Building State Capability: Evidence, Analysis, Action
Matt Andrews, Lant Pritchett and Michael Woolcock
Oxford University Press, 2017
Governments play a major role in the development process, constantly introducing reforms and policies to achieve developmental objectives. Many of these interventions have limited impact, however; schools get built but children don’t learn, IT systems are introduced but not used, plans are written but not implemented. These achievement deficiencies reveal gaps in capabilities, and weaknesses in the process of building state capability.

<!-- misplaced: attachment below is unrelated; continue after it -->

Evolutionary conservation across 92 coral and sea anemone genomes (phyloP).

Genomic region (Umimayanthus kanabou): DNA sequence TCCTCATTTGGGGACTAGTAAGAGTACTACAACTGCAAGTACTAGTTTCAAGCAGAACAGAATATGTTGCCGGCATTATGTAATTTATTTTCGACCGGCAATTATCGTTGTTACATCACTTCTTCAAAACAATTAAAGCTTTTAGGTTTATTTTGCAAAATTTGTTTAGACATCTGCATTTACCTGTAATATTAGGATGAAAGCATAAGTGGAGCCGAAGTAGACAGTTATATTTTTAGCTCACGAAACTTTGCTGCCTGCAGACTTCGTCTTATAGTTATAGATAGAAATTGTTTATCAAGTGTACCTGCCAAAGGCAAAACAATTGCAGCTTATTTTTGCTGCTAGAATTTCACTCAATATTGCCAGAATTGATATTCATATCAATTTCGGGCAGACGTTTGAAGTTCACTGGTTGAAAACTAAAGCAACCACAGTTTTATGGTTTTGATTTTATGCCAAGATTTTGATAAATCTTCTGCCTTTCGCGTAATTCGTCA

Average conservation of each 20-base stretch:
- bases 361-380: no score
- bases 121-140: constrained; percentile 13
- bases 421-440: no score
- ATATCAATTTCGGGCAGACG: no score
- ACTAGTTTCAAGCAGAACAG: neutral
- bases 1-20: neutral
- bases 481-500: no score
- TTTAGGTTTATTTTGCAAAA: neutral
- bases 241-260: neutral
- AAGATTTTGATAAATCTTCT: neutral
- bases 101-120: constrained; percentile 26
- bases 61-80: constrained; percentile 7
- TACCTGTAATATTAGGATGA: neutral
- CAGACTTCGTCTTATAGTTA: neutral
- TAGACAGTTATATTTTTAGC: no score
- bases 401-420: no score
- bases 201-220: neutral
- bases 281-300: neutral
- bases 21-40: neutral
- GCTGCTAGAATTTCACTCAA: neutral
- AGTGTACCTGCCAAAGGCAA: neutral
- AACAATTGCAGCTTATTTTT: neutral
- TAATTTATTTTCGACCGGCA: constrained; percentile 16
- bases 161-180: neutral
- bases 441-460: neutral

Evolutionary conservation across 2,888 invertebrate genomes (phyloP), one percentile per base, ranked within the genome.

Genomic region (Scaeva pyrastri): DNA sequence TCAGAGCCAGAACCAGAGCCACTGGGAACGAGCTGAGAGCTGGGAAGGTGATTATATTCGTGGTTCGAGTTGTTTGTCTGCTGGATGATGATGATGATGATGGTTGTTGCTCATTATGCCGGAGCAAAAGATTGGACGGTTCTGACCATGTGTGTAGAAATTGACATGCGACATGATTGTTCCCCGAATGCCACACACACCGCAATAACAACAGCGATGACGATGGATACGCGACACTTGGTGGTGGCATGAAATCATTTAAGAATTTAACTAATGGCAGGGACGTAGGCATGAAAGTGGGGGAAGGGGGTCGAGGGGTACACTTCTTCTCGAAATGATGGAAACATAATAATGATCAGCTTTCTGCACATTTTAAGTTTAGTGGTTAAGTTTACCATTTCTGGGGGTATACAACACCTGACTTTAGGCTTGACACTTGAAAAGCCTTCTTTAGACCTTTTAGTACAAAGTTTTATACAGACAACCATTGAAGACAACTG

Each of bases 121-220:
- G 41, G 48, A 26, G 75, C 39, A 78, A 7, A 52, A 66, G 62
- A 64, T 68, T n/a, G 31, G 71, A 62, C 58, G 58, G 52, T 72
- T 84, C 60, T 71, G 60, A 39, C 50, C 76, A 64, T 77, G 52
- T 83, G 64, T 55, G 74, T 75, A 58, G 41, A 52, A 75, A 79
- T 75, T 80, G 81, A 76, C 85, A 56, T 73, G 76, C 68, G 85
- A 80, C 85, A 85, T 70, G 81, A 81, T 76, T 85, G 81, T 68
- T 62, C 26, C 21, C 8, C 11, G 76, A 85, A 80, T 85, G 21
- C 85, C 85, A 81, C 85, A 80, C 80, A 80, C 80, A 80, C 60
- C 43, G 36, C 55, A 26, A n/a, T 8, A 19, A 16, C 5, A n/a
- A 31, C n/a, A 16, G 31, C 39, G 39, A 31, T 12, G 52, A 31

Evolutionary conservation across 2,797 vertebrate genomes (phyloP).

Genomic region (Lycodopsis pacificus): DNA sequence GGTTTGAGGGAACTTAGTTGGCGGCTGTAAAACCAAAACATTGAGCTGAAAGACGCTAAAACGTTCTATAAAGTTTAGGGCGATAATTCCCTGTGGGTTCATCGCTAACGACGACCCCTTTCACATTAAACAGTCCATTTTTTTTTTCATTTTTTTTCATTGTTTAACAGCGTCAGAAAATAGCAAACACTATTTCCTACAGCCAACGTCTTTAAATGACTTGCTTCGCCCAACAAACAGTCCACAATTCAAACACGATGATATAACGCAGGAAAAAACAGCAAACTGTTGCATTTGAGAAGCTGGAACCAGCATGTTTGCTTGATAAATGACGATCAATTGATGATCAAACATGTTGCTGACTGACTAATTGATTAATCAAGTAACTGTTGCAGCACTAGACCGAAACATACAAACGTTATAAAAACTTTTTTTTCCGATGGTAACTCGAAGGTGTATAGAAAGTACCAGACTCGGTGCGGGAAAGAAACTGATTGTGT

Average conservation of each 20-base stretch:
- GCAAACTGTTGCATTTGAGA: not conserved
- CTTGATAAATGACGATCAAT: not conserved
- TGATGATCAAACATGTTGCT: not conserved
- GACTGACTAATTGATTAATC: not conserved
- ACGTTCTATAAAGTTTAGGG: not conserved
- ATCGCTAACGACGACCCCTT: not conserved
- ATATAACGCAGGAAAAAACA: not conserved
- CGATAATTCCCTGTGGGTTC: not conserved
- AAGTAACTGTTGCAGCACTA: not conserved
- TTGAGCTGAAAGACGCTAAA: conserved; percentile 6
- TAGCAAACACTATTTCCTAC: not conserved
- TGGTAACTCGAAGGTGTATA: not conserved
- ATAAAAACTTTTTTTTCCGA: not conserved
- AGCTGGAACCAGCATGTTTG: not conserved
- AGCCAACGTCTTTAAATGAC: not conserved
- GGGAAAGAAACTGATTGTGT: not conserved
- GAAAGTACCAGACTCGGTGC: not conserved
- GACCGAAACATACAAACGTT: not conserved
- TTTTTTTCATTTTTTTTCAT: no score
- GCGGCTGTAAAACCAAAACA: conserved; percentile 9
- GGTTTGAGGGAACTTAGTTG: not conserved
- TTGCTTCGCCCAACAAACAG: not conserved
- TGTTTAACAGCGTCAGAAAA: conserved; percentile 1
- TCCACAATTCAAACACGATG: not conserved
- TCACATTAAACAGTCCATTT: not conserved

This book addresses these weaknesses and gaps. It provides evidence of the capability shortfalls that currently exist in many countries, analyses this evidence and identifies capability traps that hold many governments back—particularly related to isomorphic mimicry and premature load-bearing. The book then describes a process that governments can use to escape these capability traps. Called PDIA (Problem Driven Iterative Adaptation), this process empowers people working in governments to find and fit solutions to the problems they face. This process is explained in a practical manner so that readers can actually apply tools and ideas to the capability challenges they face in their own contexts. These applications will help readers implement policies and reforms that have more impact than those of the past.